The Deepwater Snapper-Grouper Complex: A Valuable, But Poorly Studied Fishery in the Caribbean
A member of the deepwater snapper-grouper complex, the misty grouper at 389 meters on Conrad Seamount. Image courtesy of the Ocean Exploration Trust and U.S. Geological Survey. Download high-resolution version (473 kb).
The snapper-grouper complex consists of several fishes from at least 10 families (including snappers, groupers, grunts, porgies, tilefish) that are fished both commercially and recreationally throughout the Caribbean. Most species in this complex are generally found in shallow seas, often associated with coral, rocky, and artificial reefs. However, there are several species that can occur in deeper (greater than 200 meters or 100 fathoms) waters, yet we do not know the full extent of their depth ranges and their local distributions. Thus, we have an incomplete picture of population dynamics (i.e., quantity and location of fish of a particular age and how this changes over space and time) for several species.
Similar to shallow-water species, members of the deepwater snapper-grouper complex are often found in rugged, rocky habitats. These habitats are often colonized by a diversity of deepwater corals. Deepwater corals can live at depths up to 6,000 meters (3,280 fathoms) for 100s to 1,000s of years, and exhibit low recruitment (the process of adding new individuals to a population through immigration and/or reproduction). Deepwater corals can thus be highly susceptible to damage, and may take decades to recover from human-caused disturbances.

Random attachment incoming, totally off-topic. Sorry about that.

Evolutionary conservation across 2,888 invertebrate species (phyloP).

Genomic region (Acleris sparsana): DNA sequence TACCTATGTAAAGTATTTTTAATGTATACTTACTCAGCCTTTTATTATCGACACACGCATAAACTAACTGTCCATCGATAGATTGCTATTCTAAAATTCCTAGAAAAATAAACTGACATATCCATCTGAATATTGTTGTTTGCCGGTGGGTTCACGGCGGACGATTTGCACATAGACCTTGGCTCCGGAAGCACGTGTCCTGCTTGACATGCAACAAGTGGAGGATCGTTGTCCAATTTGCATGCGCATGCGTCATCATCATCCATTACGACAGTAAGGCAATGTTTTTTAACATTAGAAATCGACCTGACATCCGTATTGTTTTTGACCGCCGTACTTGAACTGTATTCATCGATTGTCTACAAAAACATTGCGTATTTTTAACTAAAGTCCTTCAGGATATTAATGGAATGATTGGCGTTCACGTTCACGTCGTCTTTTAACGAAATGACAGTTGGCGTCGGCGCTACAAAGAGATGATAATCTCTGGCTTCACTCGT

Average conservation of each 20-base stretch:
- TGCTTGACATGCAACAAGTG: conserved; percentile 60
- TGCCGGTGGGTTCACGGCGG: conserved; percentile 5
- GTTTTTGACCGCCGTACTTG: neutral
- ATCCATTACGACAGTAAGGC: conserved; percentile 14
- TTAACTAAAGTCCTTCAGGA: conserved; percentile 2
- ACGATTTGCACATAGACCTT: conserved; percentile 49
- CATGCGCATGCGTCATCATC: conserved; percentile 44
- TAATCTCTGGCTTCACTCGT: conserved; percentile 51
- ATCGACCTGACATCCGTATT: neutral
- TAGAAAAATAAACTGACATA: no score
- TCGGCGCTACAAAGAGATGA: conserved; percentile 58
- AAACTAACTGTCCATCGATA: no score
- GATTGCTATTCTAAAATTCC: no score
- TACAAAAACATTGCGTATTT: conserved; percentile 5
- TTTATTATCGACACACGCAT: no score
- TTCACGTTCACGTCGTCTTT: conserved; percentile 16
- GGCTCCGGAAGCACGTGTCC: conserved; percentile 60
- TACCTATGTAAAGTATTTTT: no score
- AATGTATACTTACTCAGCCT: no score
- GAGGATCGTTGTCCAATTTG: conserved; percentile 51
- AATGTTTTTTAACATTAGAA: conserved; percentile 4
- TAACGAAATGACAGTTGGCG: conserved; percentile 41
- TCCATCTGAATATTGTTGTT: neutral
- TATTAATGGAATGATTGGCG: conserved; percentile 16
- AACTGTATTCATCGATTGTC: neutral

With fishing activities progressively expanding into deeper waters, it is critical to gather data on deepwater fish populations to identify essential fish habitats. Essential fish habitats include areas where fish spawn, breed, feed, and/or grow to maturity. Collected data will help to effectively manage fisheries and protect benthic habitat, including deepwater corals. This is particularly necessary as both corals and fishes have a suite of life history characteristics (or certain biological and ecological traits) that make them vulnerable to damage and/or overexploitation.
Life History Aspects of Snappers and Groupers
This group of deepwater fishes is composed of a diversity of species with unique life history aspects that make them difficult to study and may increase their vulnerability. For example, groupers grow very slowly, take many years to become sexually mature, and change sex after a given size. Additionally, some groupers are female until they change into a male later on in life, with males often controlling harems of females.
Snappers and groupers generally require distinct critical habitats to complete their life cycle. Many of these species are pelagic spawners that aggregate in groups of hundreds to thousands to release sperm and eggs into the water column. Larvae hatch from fertilized eggs and are transported by oceanic currents, until it is time for recruitment on the seafloor.
Knowledge on the distribution of critical habitats (for spawning and nursery function) is importantl to develop adequate ecosystem-based fishery management.